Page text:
Cardiff University | Prifysgol Caerdydd ORCA
Online Research @ Cardiff 
WelshClear Cookie - decide language by browser settings

Nutrigenomics of high fat diet induced obesity in mice suggests relationships between susceptibility to fatty liver disease and the proteasome

Waller-Evans, Helen, Hue, Christophe, Fearnside, Jane, Rothwell, Alice R., Lockstone, Helen E., Caldérari, Sophie, Wilder, Steven P., Cazier, Jean-Baptiste, Scott, James and Gauguier, Dominique 2013. Nutrigenomics of high fat diet induced obesity in mice suggests relationships between susceptibility to fatty liver disease and the proteasome. PLoS ONE 8 (12) , e82825. 10.1371/journal.pone.0082825

Full text not available from this repository.

Abstract

Nutritional factors play important roles in the etiology of obesity, type 2 diabetes mellitus and their complications through genotype x environment interactions. We have characterised molecular adaptation to high fat diet (HFD) feeding in inbred mouse strains widely used in genetic and physiological studies. We carried out physiological tests, plasma lipid assays, obesity measures, liver histology, hepatic lipid measurements and liver genome-wide gene transcription profiling in C57BL/6J and BALB/c mice fed either a control or a high fat diet. The two strains showed marked susceptibility (C57BL/6J) and relative resistance (BALB/c) to HFD-induced insulin resistance and non alcoholic fatty liver disease (NAFLD). Global gene set enrichment analysis (GSEA) of transcriptome data identified consistent patterns of expression of key genes (Srebf1, Stard4, Pnpla2, Ccnd1) and molecular pathways in the two strains, which may underlie homeostatic adaptations to dietary fat. Differential regulation of pathways, including the proteasome, the ubiquitin mediated proteolysis and PPAR signalling in fat fed C57BL/6J and BALB/c suggests that altered expression of underlying diet-responsive genes may be involved in contrasting nutrigenomic predisposition and resistance to insulin resistance and NAFLD in these models. Collectively, these data, which further demonstrate the impact of gene x environment interactions on gene expression regulations, contribute to improved knowledge of natural and pathogenic adaptive genomic regulations and molecular mechanisms associated with genetically determined susceptibility and resistance to metabolic diseases.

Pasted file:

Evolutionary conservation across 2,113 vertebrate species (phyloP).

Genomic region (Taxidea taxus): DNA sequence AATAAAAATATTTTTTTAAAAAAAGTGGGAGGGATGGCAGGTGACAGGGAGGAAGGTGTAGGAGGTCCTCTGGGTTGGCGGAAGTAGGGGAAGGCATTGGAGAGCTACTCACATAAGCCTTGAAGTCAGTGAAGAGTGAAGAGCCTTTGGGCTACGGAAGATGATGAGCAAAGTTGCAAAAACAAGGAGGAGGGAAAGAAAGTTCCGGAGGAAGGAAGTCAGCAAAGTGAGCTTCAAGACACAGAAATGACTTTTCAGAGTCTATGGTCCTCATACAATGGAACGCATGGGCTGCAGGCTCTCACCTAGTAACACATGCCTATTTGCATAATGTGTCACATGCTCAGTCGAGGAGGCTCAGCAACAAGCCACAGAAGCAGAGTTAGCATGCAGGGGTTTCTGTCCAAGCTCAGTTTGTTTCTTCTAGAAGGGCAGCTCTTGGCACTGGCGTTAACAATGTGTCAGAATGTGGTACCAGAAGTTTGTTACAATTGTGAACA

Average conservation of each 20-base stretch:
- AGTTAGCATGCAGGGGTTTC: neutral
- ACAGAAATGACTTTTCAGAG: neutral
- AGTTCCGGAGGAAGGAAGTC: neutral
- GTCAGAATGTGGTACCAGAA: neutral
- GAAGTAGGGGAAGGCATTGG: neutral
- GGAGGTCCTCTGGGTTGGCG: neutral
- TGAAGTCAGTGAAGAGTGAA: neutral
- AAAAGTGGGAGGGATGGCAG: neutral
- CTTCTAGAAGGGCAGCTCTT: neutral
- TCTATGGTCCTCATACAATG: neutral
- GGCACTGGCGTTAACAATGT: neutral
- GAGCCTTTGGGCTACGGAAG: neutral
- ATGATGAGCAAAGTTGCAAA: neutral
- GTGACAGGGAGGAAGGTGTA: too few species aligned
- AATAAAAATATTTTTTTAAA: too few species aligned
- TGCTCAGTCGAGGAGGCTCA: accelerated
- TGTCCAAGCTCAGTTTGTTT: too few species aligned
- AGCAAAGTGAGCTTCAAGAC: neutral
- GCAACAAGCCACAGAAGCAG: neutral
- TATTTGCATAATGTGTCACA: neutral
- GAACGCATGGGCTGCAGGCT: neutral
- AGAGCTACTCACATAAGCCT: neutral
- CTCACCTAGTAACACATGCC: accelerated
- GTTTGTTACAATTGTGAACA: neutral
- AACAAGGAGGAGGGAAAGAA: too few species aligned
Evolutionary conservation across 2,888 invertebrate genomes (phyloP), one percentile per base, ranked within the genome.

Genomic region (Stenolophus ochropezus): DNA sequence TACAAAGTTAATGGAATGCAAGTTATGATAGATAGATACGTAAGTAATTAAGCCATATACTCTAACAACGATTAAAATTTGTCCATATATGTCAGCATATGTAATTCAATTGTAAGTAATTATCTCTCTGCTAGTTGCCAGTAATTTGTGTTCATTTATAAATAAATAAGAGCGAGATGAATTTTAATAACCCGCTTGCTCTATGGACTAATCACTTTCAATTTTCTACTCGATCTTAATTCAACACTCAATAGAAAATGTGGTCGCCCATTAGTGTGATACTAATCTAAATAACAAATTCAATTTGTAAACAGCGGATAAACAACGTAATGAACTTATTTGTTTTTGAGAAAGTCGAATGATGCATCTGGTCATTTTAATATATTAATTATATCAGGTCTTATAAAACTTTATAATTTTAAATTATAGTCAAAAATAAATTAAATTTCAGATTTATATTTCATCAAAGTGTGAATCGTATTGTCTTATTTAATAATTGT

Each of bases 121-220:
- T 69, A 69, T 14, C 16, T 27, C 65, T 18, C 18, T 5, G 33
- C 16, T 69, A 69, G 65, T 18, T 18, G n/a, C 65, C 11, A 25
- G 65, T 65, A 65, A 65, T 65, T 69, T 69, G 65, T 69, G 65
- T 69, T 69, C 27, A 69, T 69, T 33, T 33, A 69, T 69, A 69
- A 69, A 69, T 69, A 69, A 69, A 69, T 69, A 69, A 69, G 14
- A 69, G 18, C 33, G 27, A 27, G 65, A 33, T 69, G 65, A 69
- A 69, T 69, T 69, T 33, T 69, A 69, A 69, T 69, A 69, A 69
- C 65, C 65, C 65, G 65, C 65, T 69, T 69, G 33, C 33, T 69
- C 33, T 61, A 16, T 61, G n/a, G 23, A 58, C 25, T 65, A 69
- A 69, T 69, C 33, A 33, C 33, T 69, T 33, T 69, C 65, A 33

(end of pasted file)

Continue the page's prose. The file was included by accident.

Item Type: Article
Date Type: Publication
Status: Published
Schools: Biosciences
Publisher: Public Library of Science
ISSN: 1932-6203
Last Modified: 04 Jun 2017 07:41
URI: http://orca-mwe.cf.ac.uk/id/eprint/66954

Citation Data

Cited 4 times in Google Scholar. View in Google Scholar

Cited 23 times in Scopus. View in Scopus. Powered By Scopus® Data

Actions (repository staff only)

Edit Item Edit Item